After five foster homes and two years
in a shelter, these three teen siblings
began living their real lives

After five foster homes and two years
in a shelter, these three teen siblings
began living their real lives

Aurora and Michael Bradford quickly discover why families are so reluctant to foster teenagers!

When Aurora and Michael met 10 years ago, it didn’t take long for the conversation to include plans for a potential future family. In fact, they had only known each other for about four hours when Aurora said, “You know, I’ve always seen myself adopting…but older kids. I don’t mind having bio children, but I’ve always had a heart for older kids, older teenagers.”

Aurora had been a motivational speaker for students. She was one of the female youth directors at the church she attended while in seminary.  Even as a teenager, she worked with teenagers in a leadership role in high school. So wanting to adopt teens was just a progression of where her heart was.

The fact that Michael didn’t flinch at the idea of adopting teenagers, and instead indicated that he would “love that,” pretty much sealed the deal, and they were married in November 2009.

Around that same time, two sisters and their younger brother were placed into their first foster home. The three Hispanic siblings, ages 7-10, would be placed in five more foster homes over the next eight years and wind up living in a group facility before becoming available for adoption. But God had a plan for Brenda, Gracie, and Gerson, which started with the siblings never being separated during their entire ordeal in the foster care system. A miracle in itself.

As Aurora and Michael began their life together, they weren’t in a hurry to have their own children or adopt. They agreed to wait until they felt like it was the right time to add to their family. About six years later, the time to adopt seemed to arrive.

Aurora and Michael are both half Hispanic and have family and friends in Mexico. One of those friends, who was finishing college in the US, was in town. When Aurora answered the knock on the door, her friend was visibly upset and crying. She said her sister was pregnant, and they were desperately searching for a home for the baby when it arrived. Aurora was asked if she would take the baby.

Aurora immediately thought, “Wait, we wanted teenagers, what happened?”  Aurora told her friend she would talk to Michael about it, but they had lots of friends who would love to have a baby.

When she told Michael, his response was somewhat in jest, “Someone offered you a baby and you didn’t take it!” Aurora wasn’t against adopting a baby, she had just prepared herself for teenagers. So, she called her friend to accept the baby into their family.

They immediately began preparing. Aurora left the photography business, they cleared their calendars for the next six months, Michael took maternity leave at work, and they were getting all the baby things ready. Then their world came crashing down. With six days left during the period when the birth mother could change her mind…she did.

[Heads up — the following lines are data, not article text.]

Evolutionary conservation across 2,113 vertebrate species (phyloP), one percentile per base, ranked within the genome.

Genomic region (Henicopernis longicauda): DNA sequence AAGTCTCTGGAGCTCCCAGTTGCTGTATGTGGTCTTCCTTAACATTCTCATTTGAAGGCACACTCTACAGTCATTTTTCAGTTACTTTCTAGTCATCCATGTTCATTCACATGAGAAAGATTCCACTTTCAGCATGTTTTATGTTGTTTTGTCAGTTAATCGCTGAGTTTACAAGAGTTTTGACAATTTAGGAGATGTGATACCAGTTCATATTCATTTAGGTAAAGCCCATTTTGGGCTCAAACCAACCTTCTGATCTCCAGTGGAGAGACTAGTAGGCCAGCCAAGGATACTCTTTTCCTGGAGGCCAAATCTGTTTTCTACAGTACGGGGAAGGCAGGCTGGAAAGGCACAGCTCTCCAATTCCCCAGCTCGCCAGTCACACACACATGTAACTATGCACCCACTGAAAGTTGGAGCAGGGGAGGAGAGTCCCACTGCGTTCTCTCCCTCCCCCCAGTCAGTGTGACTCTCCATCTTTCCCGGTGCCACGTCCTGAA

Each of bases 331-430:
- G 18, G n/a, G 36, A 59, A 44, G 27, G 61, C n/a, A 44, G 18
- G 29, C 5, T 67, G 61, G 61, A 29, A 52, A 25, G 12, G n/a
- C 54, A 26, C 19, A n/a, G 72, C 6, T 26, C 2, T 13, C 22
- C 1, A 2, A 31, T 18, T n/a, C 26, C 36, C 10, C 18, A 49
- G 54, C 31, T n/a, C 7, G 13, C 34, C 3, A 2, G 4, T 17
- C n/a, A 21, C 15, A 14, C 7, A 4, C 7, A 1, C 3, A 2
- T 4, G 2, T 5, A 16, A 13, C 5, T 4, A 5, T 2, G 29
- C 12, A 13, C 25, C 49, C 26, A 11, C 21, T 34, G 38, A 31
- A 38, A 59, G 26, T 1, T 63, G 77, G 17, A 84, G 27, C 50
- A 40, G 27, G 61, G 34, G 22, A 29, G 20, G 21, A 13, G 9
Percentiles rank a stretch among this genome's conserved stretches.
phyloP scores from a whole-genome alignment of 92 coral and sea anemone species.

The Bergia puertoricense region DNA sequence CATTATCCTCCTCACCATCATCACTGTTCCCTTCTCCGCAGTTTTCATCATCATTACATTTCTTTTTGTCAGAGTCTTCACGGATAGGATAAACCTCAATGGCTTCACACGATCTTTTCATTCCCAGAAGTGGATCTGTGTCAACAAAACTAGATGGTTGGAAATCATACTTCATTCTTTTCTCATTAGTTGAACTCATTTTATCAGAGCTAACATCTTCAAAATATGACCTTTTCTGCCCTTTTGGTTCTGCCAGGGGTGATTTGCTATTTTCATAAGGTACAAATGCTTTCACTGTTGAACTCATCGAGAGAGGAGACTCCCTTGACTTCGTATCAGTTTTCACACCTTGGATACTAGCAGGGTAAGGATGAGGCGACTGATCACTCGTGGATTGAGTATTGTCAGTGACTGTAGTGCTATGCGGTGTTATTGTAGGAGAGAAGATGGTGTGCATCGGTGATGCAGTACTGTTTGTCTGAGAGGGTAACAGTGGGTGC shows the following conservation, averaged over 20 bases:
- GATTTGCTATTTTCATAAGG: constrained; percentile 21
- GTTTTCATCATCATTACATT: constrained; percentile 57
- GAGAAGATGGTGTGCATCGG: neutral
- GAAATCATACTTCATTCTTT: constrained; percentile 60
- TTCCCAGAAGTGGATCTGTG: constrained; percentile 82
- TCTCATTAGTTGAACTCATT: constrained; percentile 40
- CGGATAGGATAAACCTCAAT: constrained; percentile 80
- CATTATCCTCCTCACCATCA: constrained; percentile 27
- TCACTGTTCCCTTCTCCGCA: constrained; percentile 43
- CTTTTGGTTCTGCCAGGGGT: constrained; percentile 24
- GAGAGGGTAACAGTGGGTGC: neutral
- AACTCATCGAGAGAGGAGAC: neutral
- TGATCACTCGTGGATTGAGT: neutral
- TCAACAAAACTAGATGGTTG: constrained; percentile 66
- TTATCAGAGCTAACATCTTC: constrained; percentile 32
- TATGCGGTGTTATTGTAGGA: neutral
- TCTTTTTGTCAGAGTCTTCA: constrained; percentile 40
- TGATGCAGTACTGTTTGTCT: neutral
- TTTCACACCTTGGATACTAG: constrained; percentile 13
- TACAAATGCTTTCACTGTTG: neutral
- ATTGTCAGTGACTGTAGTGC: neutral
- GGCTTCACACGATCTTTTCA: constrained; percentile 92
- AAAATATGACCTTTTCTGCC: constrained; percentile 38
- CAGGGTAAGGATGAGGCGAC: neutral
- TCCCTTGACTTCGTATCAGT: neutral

Devastated, Aurora said, “The baby was gone. We were just standing in the house and thinking, what do we do now?”

The Bradfords got on with their lives. But at that point, they were not going to consider adoption again.

After about a year, out of the blue, Michael asked Aurora if she would like to attend a CPS meeting about adoption. She nonchalantly said, sure. Aurora had a girlfriend who was a foster mom that was looking for more respite providers, so she thought, “we’ll just do respite now and get our feet wet.” But then she heard about the need for more foster families at the meeting.

“I remember sitting at that table, and we were told there was like 13,000 kids in foster care and Texas was in the middle of a crisis,” said Aurora. “At that time, there was a newspaper article about children sleeping on floors in the CPS offices, and how there was a desperate need for homes for these kids.”

Suddenly, adoption was back on the table!

At the meeting, they were presented with a list of potential agencies and the Bradfords emailed Arrow and two other agencies. With Aurora’s driven nature to get things done, she decided whichever agency had the next available class to attend, that’s who they would go with. As the greater plan continued to unfold, Arrow’s staff emailed Aurora with info on a class that was being held the very next day. Of the two other agencies, one never contacted the Bradfords and the other one responded long after the Bradfords already had children in their home.

After being licensed, the Bradfords submitted their interest on several different sibling groups. Then they received information on a sibling group of three: Brenda, Gracie and Gerson. Aurora hesitated because the youngest was 12.  “Oh, I don’t know,” Aurora said. “They’ll probably find somebody to adopt them. I really want older kids that are harder to place.”

The Bradfords actually passed on the opportunity to submit their interest in adopting the trio. Later, Aurora had a change of heart, but the deadline had already passed. Arrow staff told Aurora, “Oh it doesn’t hurt. We can go ahead and submit. The worst they can say is ‘no.’”